Identify the templates that make up your site. For most, this number is not very large, ranging most commonly from six to twelve templates. Of course, it depends on the complexity of your site.

Once you’ve identified the templates, you’ll want to identify pages that represent the most features or the types of content or modules that can be added to those templates. This allows you to have a reduced number of pages to actually look at but still be able to review the majority of what could be placed on those templates. (Sometimes you do have to look at multiple pages to adequately represent the variation of content and the features allowed within a template.)

The benefit of doing this is that you now have a concise representation of the framework of your website. You can then focus your testing and identify and properly document issues that might be related just to templates.

By correcting these issues first, it really helps to enhance your site. Whatever enhancements and corrections made to your templates are not going to apply to just a single piece of content or a single page. Instead, these will cascade throughout the entire site. The result is a huge improvement in the accessibility of your website from this initial effort.

Determine the critical user tasks/scenarios on our site (if any)

Next, look at your key user tasks and scenarios i.e. the ability, for example, to:

  • Sign up for a newsletter
  • Create a user account
  • Modify the user profile
  • Change a user password

For an e-commerce website, the user paths to verify for accessibility might be completely different and just as critical (if not more so) i.e. the ability, for example, to:

  • Search for a product
  • Review product description
  • Add a product to the cart
  • Check out

Not all user tasks and scenarios would be considered as key. To determine which ones are key, you need to think of the reason or the purpose a user is coming to your site or going to a particular page on the website that involves some type of user interaction. Determine the key purpose for visiting that page – all other features could be considered secondary. From a legal perspective, most regulations focus upon providing equal access to a product or service, which should be consistent with the scenario you identify as a key purpose. Secondary features are not necessarily any less important, but they can potentially wait until later.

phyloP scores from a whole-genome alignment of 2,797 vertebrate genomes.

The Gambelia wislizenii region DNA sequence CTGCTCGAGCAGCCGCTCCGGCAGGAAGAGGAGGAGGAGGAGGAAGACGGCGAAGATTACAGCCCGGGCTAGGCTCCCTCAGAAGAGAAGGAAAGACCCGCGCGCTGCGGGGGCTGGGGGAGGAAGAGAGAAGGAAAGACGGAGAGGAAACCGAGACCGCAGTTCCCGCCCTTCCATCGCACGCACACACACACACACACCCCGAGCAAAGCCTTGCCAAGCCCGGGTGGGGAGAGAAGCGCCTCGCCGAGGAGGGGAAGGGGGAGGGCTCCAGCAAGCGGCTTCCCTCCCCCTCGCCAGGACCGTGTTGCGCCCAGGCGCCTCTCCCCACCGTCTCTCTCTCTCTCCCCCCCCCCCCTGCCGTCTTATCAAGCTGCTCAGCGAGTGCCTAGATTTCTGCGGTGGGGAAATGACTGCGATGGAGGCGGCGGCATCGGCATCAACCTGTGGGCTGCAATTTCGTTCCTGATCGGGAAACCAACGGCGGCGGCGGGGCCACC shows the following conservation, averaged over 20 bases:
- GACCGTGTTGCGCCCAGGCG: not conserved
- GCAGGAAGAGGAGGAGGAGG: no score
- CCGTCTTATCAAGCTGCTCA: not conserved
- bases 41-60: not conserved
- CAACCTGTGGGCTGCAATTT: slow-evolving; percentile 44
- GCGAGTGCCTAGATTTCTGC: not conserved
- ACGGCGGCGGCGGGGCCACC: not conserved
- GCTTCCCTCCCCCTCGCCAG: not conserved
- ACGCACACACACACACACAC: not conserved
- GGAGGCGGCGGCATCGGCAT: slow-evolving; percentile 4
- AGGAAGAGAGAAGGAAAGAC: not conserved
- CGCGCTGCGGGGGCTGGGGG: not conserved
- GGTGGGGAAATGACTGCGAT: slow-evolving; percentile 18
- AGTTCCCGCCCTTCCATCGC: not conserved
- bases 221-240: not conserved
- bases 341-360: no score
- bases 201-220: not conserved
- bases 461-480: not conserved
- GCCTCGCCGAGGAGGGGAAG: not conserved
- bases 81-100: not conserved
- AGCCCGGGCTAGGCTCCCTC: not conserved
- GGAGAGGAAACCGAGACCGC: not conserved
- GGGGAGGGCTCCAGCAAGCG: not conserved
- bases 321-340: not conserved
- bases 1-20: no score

If limited on time and resources, for those key user scenarios and tasks, make sure that the user can also accomplish the complete task, from start to the finish, considering the various ways they are coming to or interacting with your website.

Know what our testing approach will be for the accessibility audit

Finally, you’ll want to think about your approach to performing your accessibility audit. Typical quality assurance testing, sometimes referred to as QA testing focuses on making sure content displays correctly within the browser. It will also ensure controls can be accessed and are usable with a mouse. As a rule, that’s where QA testing stops. The accessibility testing approach is much more involved. There are a number of different types of disabilities and impairments that need to be taken into account.

To ensure that you can identify the widest range of accessibility issues, you should perform multiple test passes of the same content. Our experience shows that the most important features of an accessibility audit include keyboard testing, testing with assistive technology, reviewing content for contrast, and cognitive issues.

The keyboard-only test pass.

  • Verifies the user can interact with all content and controls, with no mouse!
  • Ensures a foundation for Assistive Technology
  • Addresses many potential mobility impairment issues
  • Boosts general usability of the site

During your keyboard testing pass, if forced to use a mouse at any time, then you probably have an accessibility issue. Of course, keyboard testing, in my opinion, is one of the most important things to do to validate that content is accessible. Unfortunately, it is far too often overlooked.

Assistive technology test pass
Assistive technology as a testing tool can expose a number of accessibility issues that you may not find with keyboard-only testing. The question is what assistive technology should you use in testing? A screen reader? A screen magnifier, assistive input, voice command, etc.? A combination?

You’ll need to consider this for you organization and consider what benefits you’ll receive – it’s going to be different for all. Testing with assistive technology requires a good, strong knowledge of the software and how to use it properly. It also requires the ability to switch to different mind sets. For example, if using a screen reader to test your website, you need to put yourself in the place of, or consider the experience from the perspective of, somebody who is without sight. You need to resist the temptation to look at the screen while doing screen reader testing – and if you do look at it, you’ll need to differentiate between what feedback you are getting from the screen reader as opposed to what you might be experiencing visually.